My only "problem" is that I have to go back to fix the clear bra on the mirrors, but that is not Porsche's issue...

Actually, the real problem is that I have to work for a living and can't drive it during the week other that few minutes at night. ;)
 

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Sometimes people are dazzled by horsepower. But all the horsepower in the world is worthless, even dangerous, without quality in the build. Car manufacturers that focus only on horsepower are like a 10 year old kid firing a 30-06 Browning Automatic Rifle (BAR) on full auto (no way he can handle the power). It's a recipe for disaster.

Porsche consistently rates right behind or even on top of Lexus for quality. Yes the power is there in Porsche vehicles .... but more importantly so is the quality to effectively and safely handle it.

 

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Sounds like horrible product quality, several incompetent service technicians, an ethically challenged service manager, a confused FCA buyback process, legal stalling, egos, and endless headaches. Even after all that, this poor guy plans to buy yet another FCA car. Now that’s loyalty!
 

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Yeah, it’s a key point about quality. I would say also sound car handling and safety features.

Still remember in the old days some muscle cars were called widow maker due to their huge power output but poor handling and safety features. Those cars often became their owners’ tomb.
 

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Didn't watch the video. I am hunkered down riding out hurricane Florence and did not want to waste the bandwidth. Took one look at the dude and thought, "Yep, that is exactly what I picture when I wonder who buys Hellcats.">:D

My brother had one briefly when he was what I refer to as his "idiot phase". Dumbest car I have driven in a long, long time. His came on 275 section width all-season tires. Whiskey Tango Foxtrot
 

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Didn't watch the video. I am hunkered down riding out hurricane Florence and did not want to waste the bandwidth. Took one look at the dude and thought, "Yep, that is exactly what I picture when I wonder who buys Hellcats.">:D

My brother had one briefly when he was what I refer to as his "idiot phase". Dumbest car I have driven in a long, long time. His came on 275 section width all-season tires. Whiskey Tango Foxtrot
And he's going to buy another one .... even after the nightmare with this one.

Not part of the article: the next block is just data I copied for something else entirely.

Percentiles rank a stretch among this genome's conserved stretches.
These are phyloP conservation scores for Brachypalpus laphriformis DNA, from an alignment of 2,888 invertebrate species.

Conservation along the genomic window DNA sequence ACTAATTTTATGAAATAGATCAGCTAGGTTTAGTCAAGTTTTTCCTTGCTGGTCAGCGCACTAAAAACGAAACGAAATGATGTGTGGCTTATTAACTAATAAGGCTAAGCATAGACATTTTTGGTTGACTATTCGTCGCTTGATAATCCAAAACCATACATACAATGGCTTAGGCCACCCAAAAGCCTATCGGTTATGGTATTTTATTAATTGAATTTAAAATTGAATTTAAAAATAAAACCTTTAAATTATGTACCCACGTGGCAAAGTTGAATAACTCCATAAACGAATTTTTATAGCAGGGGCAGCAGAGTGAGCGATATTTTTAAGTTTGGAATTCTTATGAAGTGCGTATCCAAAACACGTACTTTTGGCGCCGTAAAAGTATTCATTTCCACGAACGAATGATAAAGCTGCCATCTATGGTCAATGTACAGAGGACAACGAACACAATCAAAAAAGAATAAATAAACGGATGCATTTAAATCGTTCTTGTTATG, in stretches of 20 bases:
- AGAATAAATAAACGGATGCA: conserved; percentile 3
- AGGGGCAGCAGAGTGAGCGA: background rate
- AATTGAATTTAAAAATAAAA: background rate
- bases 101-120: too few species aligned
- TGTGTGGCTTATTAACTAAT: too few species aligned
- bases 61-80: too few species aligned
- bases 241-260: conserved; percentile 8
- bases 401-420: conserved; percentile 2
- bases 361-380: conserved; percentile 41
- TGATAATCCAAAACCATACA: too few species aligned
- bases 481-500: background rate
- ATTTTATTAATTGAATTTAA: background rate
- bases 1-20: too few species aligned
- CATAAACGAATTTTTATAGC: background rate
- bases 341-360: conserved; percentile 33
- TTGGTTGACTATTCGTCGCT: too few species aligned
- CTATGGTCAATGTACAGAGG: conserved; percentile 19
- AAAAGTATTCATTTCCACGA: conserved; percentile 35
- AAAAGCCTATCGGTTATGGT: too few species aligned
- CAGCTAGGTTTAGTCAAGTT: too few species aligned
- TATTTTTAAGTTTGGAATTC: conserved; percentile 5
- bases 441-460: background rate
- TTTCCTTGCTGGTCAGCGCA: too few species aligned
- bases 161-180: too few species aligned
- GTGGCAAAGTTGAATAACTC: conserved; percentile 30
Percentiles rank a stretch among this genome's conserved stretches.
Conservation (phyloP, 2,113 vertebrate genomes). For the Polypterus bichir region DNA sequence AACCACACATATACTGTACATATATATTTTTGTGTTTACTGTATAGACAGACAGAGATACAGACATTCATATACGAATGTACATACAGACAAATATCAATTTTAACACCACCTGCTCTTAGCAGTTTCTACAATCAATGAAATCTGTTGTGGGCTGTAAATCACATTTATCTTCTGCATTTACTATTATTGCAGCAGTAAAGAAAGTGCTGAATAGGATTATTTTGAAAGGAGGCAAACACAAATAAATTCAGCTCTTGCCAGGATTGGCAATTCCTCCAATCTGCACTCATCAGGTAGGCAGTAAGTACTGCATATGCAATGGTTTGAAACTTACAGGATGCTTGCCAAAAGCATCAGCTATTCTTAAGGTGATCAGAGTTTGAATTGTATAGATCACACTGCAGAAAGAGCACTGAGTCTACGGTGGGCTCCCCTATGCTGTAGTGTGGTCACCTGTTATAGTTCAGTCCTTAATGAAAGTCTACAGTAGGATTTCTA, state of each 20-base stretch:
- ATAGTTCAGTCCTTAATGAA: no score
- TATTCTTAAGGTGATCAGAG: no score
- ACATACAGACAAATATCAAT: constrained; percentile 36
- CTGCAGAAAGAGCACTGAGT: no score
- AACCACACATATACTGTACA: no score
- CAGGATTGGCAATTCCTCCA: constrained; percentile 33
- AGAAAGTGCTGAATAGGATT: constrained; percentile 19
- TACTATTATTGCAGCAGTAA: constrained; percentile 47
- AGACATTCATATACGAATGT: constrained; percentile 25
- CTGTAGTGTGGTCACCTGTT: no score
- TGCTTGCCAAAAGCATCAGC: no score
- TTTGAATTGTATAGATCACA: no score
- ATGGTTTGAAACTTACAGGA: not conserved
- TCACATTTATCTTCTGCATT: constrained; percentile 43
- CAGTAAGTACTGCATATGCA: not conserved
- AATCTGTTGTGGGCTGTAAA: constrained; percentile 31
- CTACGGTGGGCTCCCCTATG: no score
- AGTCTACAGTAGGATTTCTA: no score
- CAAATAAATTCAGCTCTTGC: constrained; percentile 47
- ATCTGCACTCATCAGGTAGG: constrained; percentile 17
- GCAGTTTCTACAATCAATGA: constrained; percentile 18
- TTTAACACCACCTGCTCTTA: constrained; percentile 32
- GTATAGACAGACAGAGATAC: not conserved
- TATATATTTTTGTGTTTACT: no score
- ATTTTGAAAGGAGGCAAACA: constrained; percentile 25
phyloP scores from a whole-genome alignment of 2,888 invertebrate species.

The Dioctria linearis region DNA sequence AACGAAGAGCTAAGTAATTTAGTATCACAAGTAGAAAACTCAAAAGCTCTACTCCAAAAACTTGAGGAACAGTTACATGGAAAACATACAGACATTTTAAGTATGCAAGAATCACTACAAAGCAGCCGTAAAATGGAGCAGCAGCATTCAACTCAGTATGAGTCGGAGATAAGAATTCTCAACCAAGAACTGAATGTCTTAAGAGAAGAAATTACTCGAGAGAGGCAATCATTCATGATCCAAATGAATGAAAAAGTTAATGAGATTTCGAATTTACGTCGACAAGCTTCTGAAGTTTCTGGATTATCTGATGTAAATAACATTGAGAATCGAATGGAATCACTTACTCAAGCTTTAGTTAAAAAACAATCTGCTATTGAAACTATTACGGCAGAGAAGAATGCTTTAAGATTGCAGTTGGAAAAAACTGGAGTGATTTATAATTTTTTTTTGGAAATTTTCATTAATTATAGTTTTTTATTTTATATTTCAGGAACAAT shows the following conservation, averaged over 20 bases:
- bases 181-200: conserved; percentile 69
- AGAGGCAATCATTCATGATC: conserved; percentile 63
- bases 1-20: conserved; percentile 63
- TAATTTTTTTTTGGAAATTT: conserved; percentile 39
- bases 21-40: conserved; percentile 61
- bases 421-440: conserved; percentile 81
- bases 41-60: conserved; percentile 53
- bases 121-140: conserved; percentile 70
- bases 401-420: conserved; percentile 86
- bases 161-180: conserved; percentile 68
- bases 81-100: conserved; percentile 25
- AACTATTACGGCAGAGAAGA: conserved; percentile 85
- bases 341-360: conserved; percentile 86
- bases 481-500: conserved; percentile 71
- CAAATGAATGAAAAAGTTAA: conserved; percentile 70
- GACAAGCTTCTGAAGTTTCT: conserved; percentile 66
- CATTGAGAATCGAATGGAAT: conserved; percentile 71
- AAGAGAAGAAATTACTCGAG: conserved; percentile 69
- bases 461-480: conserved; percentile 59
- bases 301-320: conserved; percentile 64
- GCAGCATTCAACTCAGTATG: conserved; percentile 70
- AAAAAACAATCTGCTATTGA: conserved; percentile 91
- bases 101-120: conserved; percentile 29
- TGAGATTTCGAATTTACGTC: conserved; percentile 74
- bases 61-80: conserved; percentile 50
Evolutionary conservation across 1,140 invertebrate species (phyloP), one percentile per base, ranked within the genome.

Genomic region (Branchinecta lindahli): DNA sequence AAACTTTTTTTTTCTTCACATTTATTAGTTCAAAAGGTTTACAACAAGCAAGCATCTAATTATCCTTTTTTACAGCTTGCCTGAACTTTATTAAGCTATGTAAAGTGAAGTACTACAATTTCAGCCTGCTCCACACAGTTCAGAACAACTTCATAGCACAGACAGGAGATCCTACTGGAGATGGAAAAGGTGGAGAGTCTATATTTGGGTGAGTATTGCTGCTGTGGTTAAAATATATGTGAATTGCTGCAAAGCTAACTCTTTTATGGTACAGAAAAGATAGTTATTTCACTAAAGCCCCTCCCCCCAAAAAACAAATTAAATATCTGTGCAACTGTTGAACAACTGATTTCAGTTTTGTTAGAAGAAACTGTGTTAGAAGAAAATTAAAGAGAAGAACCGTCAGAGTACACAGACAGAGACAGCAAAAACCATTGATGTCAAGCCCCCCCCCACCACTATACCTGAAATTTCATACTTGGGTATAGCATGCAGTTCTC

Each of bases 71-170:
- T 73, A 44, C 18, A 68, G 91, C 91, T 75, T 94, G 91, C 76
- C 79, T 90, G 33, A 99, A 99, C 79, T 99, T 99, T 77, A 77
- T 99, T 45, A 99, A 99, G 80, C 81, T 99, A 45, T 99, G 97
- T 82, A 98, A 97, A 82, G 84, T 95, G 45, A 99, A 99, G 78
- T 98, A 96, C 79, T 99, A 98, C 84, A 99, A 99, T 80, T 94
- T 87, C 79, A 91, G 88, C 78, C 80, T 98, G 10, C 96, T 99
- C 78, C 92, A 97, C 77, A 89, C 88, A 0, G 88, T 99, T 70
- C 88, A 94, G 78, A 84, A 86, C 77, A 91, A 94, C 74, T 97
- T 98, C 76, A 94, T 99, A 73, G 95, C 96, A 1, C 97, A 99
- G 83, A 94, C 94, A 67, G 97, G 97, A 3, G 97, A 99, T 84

:eek:
 

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While it’s well documented that’s FCA has quality issues throughout their model lines, I’m not sure it has much to do with horsepower.

I have two friends who own Hellcats, and one of them was also the first customer to take delivery on a Trackhawk in our area.

None of the three cars have been exactly trouble free, but the problems have not been engine or powertrain related at all.

I’ve driven all three several times and I do have to say that the power levels are totally intoxicating, difficult to imagine them not putting a smile on any “car person’s” face. The immediacy of the of the power is amazing...no turbo lag there! the Trackhawk is actually the fastest 0-60 as the Hellcats have traction issues.

And not sure Hellcat owners can be stereotyped at all. One of them also has a Cayman S is his garage and the other has a 996 Turbo.
 

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Just viewed a video on YouTube where a technician gives his views on the Porsche Macan. He is well known for his YouTube videos from the Porsche dealership were he works.




This tech is hard on the Macan and normally one might be tempted to dismiss his views, however I have watched many of his videos and he is IMHO, knowledgeable and passionate about his work.

The points he make about the Macan are:

  • Too many oil leaks that is expensive to repair. The cause, Aluminum bolts that have a tendency to break. He admits that the Cayenne also have these aluminum bolts, however he says that the Macan has more of these bolts than the Cayenne. (He does not mention that these bolts might have been over torque at the factory, but his point is valid. Steel bolts would have solved this problem)
  • Mechanical Fuel pumps (two pumps, one on each side of the engine) that fail internally and dilute the engine oil resulting in failed rod bearings. He notes that Audi had the same problem.
  • He recommends that these pumps should be replaced every 40 to 50 thousand miles.
Finally I believe he notes that Coils should be replaced every 60K

Interestingly, he makes no mention of the defective transfer cases that seem to plague both the Cayenne and Macan models.

As a relative new owner of a 2017 Macan S with 27K miles, I am interested in feedback from the forum.
 

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Steel bolts are probably not comparable with the aluminum alloy engine due to different metal materials. Using aluminum bolts is not a problem by itself. The issue is over-torquing.

I have not heard about Macan’s fuel pump problem. Transfer case problem is not new. It plagued the Cayenne before. Macan does use a lot of Audi parts/components but that doesn’t necessarily mean it‘s cheaply made, just not as special as the 911.

Among the cars I have owned, including many Japanese brands and Germans, Macan is a big step up over BMW on quality, and largely on par with the Lexus or better. On driving dynamics, Macan beats them all handily.